THE Zimbabwe Investment and Development Agency (Zida) is set to licence 150 projects this year worth US$700 million, spurred by a significant reduction in Covid-19 induced restrictions, businessdigest has learnt.
Zida acting chief executive officer Duduzile Shinya, told businessdigest that mining and agricultural projects are among the 150 to be licenced this year buoyed by an uptick in investor sentiment.
“Due to a relatively better Covid-19 environment with far less disruptions, and a generally improved investor sentiment background, we expect to licence 150 new projects this year, with a projected investment value of US$700 million,” Shinya said.
“Despite a slight pullback in main sectors’ contribution to the total projects, but just like in 2020 and 2021, we still expect the main sectors of mining (30%; previously in 2021 33%), agriculture (25%; 27%), and construction (17%; 16%) to dominate total projects licenced.
“The cited pullback is actually positive as we expect a higher contribution from key sustainable growth sectors like services (12%; 9%) and Manufacturing (13%; 9%),” she added.
The 150 projects to be licenced this year, Shinya said, will be more than last year’s in which 126 new projects were approved, with a total projected investment value of US$557,7 million. On complaints by local authorities over Zida’s delay to approve its investment projects, Shinya said the submissions for the projects were either incomplete or poorly packaged.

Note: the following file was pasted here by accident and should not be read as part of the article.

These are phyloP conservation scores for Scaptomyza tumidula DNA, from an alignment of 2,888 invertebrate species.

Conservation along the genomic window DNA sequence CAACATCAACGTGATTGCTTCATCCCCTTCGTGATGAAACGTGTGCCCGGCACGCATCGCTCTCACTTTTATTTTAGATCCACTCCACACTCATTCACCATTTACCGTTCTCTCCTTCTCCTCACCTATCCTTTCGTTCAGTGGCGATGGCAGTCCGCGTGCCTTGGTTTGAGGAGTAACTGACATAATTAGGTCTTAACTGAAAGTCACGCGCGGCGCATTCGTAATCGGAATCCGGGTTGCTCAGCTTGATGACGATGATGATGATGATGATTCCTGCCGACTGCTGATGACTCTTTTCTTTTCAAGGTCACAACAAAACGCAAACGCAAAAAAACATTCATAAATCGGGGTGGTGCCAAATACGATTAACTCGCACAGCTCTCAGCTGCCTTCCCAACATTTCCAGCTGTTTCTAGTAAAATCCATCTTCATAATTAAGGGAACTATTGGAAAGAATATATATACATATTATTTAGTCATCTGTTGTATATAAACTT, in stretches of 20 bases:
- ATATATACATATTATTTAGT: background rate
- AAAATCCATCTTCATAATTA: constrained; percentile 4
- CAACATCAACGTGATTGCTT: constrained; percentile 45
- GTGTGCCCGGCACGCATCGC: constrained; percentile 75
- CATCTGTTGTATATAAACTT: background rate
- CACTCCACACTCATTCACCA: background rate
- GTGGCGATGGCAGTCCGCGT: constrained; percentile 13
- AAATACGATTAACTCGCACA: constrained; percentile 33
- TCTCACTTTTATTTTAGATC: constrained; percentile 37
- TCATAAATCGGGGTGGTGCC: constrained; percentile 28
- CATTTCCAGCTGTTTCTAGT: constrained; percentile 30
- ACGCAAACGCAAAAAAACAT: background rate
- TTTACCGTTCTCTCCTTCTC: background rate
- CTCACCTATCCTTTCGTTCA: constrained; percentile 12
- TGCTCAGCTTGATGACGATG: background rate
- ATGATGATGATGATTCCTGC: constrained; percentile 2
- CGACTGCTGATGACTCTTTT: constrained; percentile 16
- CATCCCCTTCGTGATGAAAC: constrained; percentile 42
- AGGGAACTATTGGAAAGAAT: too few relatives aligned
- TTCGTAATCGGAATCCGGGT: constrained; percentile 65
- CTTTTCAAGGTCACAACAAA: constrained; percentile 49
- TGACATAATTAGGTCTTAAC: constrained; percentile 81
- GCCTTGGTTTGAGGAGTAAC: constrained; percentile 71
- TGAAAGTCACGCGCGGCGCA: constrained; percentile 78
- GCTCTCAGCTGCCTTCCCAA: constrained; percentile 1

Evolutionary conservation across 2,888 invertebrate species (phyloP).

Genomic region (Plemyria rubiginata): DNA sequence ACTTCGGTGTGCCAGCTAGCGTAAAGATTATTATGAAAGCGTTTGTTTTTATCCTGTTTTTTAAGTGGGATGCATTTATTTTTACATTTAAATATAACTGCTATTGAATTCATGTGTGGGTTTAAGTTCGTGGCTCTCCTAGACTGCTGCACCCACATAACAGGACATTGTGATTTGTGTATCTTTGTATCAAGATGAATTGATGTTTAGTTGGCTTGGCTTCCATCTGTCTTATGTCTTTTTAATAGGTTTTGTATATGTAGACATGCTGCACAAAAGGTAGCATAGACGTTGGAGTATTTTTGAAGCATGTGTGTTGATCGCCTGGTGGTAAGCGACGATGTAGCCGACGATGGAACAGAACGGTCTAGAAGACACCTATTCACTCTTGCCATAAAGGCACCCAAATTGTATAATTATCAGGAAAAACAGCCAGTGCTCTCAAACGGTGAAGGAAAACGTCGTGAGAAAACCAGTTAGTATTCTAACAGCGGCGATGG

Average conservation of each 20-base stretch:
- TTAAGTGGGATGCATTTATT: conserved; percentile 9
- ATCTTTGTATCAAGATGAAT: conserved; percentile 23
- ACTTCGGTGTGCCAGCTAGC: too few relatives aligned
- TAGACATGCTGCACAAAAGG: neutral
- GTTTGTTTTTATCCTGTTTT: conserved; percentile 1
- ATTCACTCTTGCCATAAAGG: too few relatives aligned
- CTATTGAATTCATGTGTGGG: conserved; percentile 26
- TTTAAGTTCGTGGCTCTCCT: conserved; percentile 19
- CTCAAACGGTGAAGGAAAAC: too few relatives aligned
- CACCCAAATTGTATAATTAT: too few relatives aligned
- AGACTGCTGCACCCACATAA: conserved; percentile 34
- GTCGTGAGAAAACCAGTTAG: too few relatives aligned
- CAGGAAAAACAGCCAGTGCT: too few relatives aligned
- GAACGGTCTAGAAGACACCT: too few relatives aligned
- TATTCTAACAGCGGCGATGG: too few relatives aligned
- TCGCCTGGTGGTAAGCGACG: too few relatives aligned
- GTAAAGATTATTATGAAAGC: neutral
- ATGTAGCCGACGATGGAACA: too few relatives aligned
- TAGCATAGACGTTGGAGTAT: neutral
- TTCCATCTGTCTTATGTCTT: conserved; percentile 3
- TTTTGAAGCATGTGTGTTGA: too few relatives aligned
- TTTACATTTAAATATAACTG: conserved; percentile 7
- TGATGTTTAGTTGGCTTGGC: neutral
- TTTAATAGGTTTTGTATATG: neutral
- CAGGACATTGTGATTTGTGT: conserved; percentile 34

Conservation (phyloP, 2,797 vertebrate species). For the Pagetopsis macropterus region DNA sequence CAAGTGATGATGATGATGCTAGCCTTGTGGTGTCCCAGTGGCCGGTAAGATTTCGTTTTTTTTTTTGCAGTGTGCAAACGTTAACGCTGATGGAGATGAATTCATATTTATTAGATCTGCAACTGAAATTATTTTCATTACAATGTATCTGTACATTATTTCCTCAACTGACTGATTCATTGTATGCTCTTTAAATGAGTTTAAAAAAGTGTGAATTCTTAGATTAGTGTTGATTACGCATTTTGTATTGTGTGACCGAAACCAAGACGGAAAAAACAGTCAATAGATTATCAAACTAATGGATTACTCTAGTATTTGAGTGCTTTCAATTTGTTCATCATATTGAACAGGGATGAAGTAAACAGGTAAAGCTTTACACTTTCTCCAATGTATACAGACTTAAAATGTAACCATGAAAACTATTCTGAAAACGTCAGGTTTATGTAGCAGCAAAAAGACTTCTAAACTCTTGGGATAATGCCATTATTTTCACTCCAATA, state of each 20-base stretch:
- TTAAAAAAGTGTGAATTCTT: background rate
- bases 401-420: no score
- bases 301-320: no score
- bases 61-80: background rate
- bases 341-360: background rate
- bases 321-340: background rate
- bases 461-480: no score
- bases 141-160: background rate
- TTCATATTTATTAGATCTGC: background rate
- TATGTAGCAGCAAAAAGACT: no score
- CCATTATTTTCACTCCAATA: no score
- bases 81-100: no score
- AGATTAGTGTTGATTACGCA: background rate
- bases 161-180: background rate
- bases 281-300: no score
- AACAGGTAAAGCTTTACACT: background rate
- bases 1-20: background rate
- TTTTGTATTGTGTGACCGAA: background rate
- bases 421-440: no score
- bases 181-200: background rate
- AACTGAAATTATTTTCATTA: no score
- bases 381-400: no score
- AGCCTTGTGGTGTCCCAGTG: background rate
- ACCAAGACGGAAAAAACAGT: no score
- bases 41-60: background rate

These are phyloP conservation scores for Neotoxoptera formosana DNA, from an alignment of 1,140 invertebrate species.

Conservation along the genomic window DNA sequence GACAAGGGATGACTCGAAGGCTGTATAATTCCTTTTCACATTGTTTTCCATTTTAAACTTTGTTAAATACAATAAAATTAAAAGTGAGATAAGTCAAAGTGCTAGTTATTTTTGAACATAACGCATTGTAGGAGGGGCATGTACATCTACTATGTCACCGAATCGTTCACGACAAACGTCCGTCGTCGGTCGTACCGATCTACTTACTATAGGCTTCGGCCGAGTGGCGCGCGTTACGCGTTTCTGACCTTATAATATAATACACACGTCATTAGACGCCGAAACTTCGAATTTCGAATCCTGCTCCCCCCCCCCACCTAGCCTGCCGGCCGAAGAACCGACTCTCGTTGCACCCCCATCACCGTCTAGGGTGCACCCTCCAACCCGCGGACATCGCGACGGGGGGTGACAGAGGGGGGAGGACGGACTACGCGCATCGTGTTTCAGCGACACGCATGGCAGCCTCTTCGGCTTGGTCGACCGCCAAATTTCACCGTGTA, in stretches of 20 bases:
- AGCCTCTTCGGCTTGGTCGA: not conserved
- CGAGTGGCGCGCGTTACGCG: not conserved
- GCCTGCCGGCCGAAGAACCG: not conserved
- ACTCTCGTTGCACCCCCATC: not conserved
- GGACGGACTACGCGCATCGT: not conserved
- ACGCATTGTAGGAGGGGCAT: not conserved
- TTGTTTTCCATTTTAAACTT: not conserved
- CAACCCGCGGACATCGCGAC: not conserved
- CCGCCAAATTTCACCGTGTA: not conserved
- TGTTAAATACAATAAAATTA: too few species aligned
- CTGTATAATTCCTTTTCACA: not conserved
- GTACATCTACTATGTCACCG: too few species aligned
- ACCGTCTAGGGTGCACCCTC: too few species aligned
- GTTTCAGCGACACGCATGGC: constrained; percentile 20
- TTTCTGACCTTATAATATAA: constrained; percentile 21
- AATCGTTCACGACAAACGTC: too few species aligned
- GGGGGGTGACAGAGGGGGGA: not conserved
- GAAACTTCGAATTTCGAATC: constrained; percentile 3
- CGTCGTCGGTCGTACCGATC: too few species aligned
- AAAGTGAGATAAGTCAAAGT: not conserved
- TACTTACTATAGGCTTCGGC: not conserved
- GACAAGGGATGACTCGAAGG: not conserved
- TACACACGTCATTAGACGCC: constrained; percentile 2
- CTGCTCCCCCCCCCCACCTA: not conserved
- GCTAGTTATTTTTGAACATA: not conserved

“A number of councils have made project submissions and inquiries to Zida for analysis and recommendations to relevant committees — mostly Public, Private Partnership (PPP) proposals,” Shinya said.
“Zida has noted in most cases that the projects were not properly packaged and needed rework and advised on missing elements and how they should or could be addressed.”
The country’s target of becoming an upper middle-income economy by 2030, she said, was possible and could be surpassed if transformational steps are taken. Shinya, who was appointed Zida acting CEO this year following the death of Douglas Munatsi, said her plans for the institution were anchored on growth and expansion.
“It is important for Zida to become more visible in both the local and international markets. This will assist us to disseminate the various investment opportunities in the country for both local and foreign investors,” she said.
The Zida chief said she would like current investors to find tangible value in having registered their investments through the institution.
“I would like our service delivery to be state of the art and encourage further growth in investments received. I would like to see the growth and development of the staff not only to capacitate the agency but develop the staff as individuals,” Shinya said.
“I encourage better communication and teamwork within the team. I also look forward to greater collaboration with line ministries and other government departments and agencies.”